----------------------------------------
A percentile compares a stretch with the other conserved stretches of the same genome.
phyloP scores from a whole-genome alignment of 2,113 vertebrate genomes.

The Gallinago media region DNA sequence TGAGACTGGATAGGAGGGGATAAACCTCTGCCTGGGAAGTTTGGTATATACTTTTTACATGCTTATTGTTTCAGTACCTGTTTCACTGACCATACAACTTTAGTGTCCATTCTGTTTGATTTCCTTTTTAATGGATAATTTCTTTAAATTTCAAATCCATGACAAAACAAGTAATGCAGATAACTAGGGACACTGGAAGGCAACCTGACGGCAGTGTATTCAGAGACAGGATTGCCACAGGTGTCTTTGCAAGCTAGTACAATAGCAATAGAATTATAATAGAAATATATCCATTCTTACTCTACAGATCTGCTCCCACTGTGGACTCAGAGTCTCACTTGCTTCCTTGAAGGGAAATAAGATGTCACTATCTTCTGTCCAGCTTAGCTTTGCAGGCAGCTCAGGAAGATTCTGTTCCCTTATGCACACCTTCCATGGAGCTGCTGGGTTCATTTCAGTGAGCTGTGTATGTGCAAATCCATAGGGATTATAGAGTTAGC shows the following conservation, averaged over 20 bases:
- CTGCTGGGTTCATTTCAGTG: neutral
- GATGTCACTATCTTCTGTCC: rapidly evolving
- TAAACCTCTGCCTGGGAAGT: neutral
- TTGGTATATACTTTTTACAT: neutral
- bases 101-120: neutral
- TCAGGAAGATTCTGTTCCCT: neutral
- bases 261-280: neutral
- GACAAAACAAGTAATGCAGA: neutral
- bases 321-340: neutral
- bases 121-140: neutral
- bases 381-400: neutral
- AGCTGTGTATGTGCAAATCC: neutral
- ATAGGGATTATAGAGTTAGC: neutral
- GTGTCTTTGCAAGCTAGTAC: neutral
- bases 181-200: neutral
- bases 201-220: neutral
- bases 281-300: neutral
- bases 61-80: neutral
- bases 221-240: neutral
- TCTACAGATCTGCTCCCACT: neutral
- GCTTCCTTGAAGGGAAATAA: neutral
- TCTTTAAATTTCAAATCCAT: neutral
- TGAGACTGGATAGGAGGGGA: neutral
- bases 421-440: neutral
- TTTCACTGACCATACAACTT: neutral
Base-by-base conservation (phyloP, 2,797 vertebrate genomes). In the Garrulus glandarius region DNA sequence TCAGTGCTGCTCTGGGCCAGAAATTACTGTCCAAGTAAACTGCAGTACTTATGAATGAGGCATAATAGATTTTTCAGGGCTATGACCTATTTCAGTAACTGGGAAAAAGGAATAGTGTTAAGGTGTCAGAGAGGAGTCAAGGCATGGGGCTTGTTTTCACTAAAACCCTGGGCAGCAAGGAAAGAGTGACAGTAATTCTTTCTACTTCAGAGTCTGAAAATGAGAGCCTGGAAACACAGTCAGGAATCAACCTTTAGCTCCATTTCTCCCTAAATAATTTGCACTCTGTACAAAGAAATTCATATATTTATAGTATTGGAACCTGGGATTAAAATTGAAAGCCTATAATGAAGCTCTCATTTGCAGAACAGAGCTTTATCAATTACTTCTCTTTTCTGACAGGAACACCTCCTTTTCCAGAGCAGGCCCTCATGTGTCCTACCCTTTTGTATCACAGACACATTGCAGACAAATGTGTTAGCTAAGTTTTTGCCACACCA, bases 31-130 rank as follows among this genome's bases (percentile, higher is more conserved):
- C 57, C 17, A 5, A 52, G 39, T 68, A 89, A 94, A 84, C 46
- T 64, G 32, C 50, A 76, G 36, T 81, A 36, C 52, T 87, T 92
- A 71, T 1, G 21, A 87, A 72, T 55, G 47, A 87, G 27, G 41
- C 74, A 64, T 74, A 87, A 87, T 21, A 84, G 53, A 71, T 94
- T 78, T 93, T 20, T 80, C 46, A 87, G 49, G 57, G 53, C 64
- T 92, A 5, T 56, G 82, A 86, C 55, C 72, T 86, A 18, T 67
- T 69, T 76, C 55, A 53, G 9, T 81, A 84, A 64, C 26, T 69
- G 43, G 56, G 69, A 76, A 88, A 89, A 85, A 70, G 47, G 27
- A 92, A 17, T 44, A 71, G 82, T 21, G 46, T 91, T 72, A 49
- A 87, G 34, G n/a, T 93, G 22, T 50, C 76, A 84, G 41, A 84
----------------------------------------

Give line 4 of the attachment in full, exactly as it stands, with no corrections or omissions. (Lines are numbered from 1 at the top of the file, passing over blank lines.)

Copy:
- CTGCTGGGTTCATTTCAGTG: neutral